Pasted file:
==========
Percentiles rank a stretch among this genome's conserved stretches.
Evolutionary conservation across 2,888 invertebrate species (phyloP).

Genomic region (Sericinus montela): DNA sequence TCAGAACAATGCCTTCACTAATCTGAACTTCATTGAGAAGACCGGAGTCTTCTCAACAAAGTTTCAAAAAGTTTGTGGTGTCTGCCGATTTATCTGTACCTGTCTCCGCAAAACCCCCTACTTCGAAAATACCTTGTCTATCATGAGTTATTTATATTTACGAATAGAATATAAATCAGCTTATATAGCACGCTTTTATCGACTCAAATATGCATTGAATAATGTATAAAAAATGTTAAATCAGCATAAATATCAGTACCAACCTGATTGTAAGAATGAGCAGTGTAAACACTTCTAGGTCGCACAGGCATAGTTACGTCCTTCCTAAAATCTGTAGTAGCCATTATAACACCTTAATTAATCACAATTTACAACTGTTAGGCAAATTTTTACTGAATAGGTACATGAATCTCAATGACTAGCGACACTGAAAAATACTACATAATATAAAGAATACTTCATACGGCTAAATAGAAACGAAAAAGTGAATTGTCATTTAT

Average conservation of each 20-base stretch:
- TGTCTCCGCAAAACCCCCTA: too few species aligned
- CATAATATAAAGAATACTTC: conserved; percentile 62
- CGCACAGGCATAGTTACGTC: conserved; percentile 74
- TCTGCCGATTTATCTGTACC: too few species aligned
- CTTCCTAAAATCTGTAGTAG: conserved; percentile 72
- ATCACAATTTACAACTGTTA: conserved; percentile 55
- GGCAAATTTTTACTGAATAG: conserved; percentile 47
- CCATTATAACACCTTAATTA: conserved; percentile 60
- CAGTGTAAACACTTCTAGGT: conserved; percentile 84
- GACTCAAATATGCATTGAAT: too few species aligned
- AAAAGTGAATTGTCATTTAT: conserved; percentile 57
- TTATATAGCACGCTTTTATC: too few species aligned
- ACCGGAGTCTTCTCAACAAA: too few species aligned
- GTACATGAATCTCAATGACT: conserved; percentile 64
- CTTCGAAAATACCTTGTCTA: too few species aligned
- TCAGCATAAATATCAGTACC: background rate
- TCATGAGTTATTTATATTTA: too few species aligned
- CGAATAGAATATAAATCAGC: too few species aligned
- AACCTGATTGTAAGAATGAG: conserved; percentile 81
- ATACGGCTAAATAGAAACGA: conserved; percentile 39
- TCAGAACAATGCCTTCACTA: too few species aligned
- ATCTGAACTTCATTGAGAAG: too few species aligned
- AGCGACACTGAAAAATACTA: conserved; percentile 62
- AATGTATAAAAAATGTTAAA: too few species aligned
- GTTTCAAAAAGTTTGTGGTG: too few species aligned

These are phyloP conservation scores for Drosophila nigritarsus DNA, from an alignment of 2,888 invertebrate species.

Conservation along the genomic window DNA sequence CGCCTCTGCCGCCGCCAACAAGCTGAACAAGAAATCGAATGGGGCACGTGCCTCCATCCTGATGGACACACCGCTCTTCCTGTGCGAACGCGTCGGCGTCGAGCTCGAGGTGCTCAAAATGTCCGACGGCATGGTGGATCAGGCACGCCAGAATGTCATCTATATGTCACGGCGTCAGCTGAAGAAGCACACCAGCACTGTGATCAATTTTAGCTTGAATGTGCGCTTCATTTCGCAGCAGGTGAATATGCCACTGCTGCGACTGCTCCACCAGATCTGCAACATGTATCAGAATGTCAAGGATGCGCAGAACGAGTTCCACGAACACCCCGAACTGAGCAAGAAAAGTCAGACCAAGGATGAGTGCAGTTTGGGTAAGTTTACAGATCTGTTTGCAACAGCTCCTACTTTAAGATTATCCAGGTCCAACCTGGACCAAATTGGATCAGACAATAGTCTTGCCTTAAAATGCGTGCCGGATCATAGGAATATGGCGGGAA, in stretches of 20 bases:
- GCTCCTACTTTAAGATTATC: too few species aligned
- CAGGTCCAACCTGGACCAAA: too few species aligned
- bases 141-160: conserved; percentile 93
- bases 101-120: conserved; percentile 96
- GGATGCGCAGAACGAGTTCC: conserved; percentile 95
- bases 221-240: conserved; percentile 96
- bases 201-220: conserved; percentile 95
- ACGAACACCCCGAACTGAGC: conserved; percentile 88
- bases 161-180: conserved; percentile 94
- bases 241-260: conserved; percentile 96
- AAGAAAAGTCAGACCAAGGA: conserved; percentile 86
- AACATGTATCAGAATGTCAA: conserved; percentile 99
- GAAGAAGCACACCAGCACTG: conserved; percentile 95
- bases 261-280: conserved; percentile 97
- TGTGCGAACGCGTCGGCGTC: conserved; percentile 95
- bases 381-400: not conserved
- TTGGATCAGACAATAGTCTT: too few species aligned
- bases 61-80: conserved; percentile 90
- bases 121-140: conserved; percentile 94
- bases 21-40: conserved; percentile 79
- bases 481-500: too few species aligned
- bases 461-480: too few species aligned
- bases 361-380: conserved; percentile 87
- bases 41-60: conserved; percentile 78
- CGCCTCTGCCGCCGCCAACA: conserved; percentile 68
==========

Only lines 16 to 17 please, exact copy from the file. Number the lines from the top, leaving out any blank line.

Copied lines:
- TTATATAGCACGCTTTTATC: too few species aligned
- ACCGGAGTCTTCTCAACAAA: too few species aligned